Politics Reporter Mounts State Senate Bid in Brooklyn

Ross Barkan. Ross Barkan via Facebook

A veteran New York City political reporter, Ross Barkan, is shifting gears and mounting a Democratic bid against incumbent Brooklyn state Sen. Marty Golden, a Republican who has held the Bay Ridge seat since 2003.

Barkan, who currently covers New York City, state and national politics for the Village Voice, the Guardian and other publications, said that his columns are an indication of “what this campaign will be about.” A former politics reporter at Observer, Barkan, 27, said he plans to continue writing as he campaigns.

He is known for writing searing articles criticizing the Senate Independent Democratic Conference, a group of breakaway Democrats caucusing with Senate Republicans that has come under fire for preventing Democrats, who have a majority in the Senate, from taking over the chamber, among other issues. He also said he would be campaigning for universal health care in New York State.

“I will stand up to anyone who tries to screw the people of New York City,” he wrote in a Medium post announcing his campaign. “Unlike just about everyone else elected to office in this city and state, I don’t peddle bullshit.”

The district includes Bay Ridge, Bensonhurst, Marine Park, Gerritsen Beach and Dyker Heights, Manhattan Beach. Barkan said that he has lived in Bay Ridge “just about my entire life” and that his campaign won’t be about him “reading my resume off a piece of paper.”

Democrats outnumber Republicans in the district, but Golden has held the seat since he was first elected in 2002. He is the only Republican state senator from Brooklyn.

Barkan is not the first journalist to venture to the other side. In 1969, the late journalist and author Jimmy Breslin and journalist, novelist and activist Norman Mailer unsuccessfully ran for president of the City Council and mayor, respectively. And in 1997, now-NY1 political anchor Errol Louis ran for City Council.

“What I’m finding is, you can only try to hold the system accountable for so long from the outside,” he wrote in his Medium post. “Sometimes, you have to break in and do it from the inside. I know how to hold power to account. I understand why politicians do what they do, and why they fail. I know why most of them are cowardly.”

Barkan’s platform covers a range of issues including a “predatory and inhumane” health care system, a “crumbling” subway system, “inadequate” buses, tenant protections being “repeatedly gutted,” “terribly underfunded” public schools in Brooklyn and the opioid addiction crisis. He is a tough critic of the Senate Republicans, the IDC and Gov. Andrew Cuomo.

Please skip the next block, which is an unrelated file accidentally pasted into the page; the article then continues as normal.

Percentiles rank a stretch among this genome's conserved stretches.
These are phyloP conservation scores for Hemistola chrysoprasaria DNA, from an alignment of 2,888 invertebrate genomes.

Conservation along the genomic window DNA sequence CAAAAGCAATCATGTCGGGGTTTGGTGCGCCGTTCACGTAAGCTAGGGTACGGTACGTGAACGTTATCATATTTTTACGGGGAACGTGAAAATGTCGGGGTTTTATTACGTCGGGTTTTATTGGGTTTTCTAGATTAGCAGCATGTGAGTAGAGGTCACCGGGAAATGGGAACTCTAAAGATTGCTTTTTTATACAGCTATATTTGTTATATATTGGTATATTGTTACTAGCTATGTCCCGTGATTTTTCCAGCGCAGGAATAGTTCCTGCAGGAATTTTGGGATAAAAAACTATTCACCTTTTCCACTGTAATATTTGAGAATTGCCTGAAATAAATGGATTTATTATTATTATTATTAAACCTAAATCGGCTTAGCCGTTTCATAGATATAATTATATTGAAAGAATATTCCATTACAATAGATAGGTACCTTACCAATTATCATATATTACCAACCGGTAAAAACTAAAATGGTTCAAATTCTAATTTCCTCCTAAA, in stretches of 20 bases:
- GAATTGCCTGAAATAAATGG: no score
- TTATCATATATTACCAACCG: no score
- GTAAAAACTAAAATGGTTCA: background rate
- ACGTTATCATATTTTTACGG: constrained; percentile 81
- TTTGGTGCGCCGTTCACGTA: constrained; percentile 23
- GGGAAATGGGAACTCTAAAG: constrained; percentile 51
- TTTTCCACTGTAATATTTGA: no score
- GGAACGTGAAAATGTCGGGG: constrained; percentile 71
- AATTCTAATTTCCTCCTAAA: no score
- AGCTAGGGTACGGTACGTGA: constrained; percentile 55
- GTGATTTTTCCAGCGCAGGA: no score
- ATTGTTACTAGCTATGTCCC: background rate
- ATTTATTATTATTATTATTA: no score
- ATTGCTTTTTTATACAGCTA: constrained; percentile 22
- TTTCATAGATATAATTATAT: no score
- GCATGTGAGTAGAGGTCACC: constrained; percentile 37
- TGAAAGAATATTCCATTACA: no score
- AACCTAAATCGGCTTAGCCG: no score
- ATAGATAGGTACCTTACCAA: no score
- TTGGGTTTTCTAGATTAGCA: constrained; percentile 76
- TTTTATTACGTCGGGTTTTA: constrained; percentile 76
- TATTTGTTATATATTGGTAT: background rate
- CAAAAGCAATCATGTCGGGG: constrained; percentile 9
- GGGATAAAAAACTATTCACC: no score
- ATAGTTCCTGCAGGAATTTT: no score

Other ideas on his platform include an end to the state government raking on the $5.4 billion in Medicaid costs the city “unfairly pays for,” a dedicated revenue stream for the MTA through a permanent millionaires tax in the regions served by mass transit and money raised from closing the carried interest loophole, an A train line from Bay Ridge to Queens to the Bronx and a train line to Kings Plaza.

Barkan described Golden as a “Donald Trump-loving Republican” who has not been vigilant about MTA and subway issues in his district. A spokesman for Golden did not immediately respond to a request for comment.

Andrew Gounardes, who challenged Golden in 2012, has also indicated that he will announce his intention to run for the seat “in the coming weeks.”

Doug Muzzio, a political science professor at Baruch College, told Observer that it’s good for the system to have people willing to challenge incumbents and that what Barkan needs is money, organization and message. The message might be there, he said, but he needs the organization and money.

But he said that Barkan seemed capable of raising money and building an organization and that it pays to be anti-Trump in the city.

“Give me a smart guy with good ideas, youth, and Trump is your political opponent — you have to tie the incumbent around Trump as tightly as possible — he’s got a shot,” Muzzio continued.

Politics Reporter Mounts State Senate Bid in Brooklyn